Getting on with life


The Polish dream of returning to a free Poland could not now be realised, so by accepting their plight and having overcome most of the hardships and the heartache of maybe never seeing their loved ones again, mothers, fathers, brothers and sisters left behind in a Poland firmly locked behind the iron curtain, families in the camp now concentrated on building a new life. Most were given more living space according to the size of the family, and people claimed a bit of garden by putting up little fences and gates around their huts. The unsightly Nissen huts were being disguised with climbing roses and flowers of every description and in the summer months everywhere was a blaze of colour. Most people also had an allotment where, besides growing a vast array of vegetables, many grew their own tobacco and in the late summer I remember row upon row of tobacco leaves strung up to dry in the covered walkways. A perfect place to dry out anything. The camp's authorities did eventually stamp out the practice.


The grotto in the summer

Mr. and Mrs. Szczych in their flower garden by their Nissen hut.

Flower and vegetable gardens were lovingly cultivated, not to mention all varieties of fruit trees.

I am sure in those days we could have won a Camp in Bloom Competition.


Mr.Chojnacki in his vegetable garden

Mrs. Jadwiga Balawajder Mother of Edmund  the 'camp photographer' who supplied me with many of the pictures on this site.

Regina Fiedosiuk and Teresa Bojarska outside a Nissen  hut covered with a rambling rose.


Although people came to the camp as total strangers, from all walks of life and from every corner of Poland, Northwick Park Camp transformed itself into a lively, vibrant and varied community. There were families that survived the war, mothers with children that lost their husbands in the war and men who fought in the war and whose families were left behind the iron curtain in Poland with, at that time, little chance of uniting.  In all there were about 900 young, middle aged, and old people living in the camp.


Zosia Hartman in her garden, 1954.

Zosia Kania and Bożena Wolbin in a garden full of flowers outside a Nissen hut.

Emilia Sklepkowicz 1951




The war tore apart thousands of families, leaving in its wake lone men, women and children. In the late forties and early  fifties the red cross helped to unite many displaced families but they were also the bearers of sad news for those who's partners perished, sometimes without trace, like those that were murdered by the Soviets in Katyn.  Life had to go on and so in time new families were forged giving the war torn people a new lease of life and hope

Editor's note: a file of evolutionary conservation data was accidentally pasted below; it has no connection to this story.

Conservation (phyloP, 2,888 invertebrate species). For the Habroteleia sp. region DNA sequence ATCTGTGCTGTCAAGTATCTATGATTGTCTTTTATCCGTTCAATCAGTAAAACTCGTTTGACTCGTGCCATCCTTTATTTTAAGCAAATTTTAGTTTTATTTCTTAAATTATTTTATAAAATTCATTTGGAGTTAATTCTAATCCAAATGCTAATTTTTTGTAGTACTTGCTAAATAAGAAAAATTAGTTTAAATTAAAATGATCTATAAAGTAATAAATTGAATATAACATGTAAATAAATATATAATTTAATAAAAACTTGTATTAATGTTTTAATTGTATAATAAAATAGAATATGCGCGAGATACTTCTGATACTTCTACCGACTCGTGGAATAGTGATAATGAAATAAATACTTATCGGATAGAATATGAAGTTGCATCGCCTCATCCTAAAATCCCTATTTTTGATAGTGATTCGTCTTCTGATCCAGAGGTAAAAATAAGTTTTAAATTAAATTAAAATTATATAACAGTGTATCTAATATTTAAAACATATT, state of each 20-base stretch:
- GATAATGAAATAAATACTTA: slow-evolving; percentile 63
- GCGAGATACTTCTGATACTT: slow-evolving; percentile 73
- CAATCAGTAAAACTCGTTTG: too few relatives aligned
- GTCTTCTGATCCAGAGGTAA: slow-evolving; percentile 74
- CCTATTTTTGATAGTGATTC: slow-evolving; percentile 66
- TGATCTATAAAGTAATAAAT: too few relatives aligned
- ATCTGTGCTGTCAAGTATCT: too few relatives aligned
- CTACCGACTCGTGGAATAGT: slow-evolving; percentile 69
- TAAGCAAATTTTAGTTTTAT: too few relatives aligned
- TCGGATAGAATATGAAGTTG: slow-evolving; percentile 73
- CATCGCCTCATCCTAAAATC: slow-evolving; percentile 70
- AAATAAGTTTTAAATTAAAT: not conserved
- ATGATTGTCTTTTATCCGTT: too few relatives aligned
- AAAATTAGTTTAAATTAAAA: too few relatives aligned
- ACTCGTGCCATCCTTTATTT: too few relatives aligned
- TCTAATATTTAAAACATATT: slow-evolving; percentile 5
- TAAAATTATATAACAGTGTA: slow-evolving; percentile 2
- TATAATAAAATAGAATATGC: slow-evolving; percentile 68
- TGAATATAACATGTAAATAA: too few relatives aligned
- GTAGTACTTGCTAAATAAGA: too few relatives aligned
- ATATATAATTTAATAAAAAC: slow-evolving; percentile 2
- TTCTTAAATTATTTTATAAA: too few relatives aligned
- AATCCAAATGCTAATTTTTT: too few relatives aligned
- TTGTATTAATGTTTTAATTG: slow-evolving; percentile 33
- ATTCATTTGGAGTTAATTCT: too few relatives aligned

Mr and Mrs Zdanko and their 2 sons Jurek and Gienek in the covered walkway. 1955

Mr. and Mrs. Bojarski with Teresa and Jurek in their  home.

Christmas  with Mr and Mrs.  Bachryj with their children Jurek, Irena,Zosia and Marysia and friends. 1960

The Białosiewicz children in their Nissen hut Edzia, Jasia and Janek.




Enjoying a night out and dancing in the main hall.


Besides the once weekly flick show in the main hall, regular dances were held which were very popular and well attended by both young and old. There was always a Polish band plying waltzes tangos and fast polkas and in  the early 50s  people  from the neighbouring camp of Spring Hill would came to Northwick dances and I suppose vice versa. There was a lot of interaction between the camps  and when in 1958 Spring Hill camp finally closed, many residents came to live in Northwick and the dances continued. In the 60s life was getting better, people worked hard and became more affluent. Poles are known as hard workers and good savers. Some families were now in a position to move, leaving the camp to start new lives in a proper house, and the youth managed to changed their push bikes to a more advanced modes of transport



In somebody's car just inside the park entrance Jurek Bojarski, Rysiek Gembarski, Michael Robb, Rysiek Busz, Zbyszek Bystrzanowski and Unknown

Edek Balawajder posing in front of Northwick House

Janek Bołtryk with his Vespa

Jurek Biegus with his pride and joy.



Northwick Park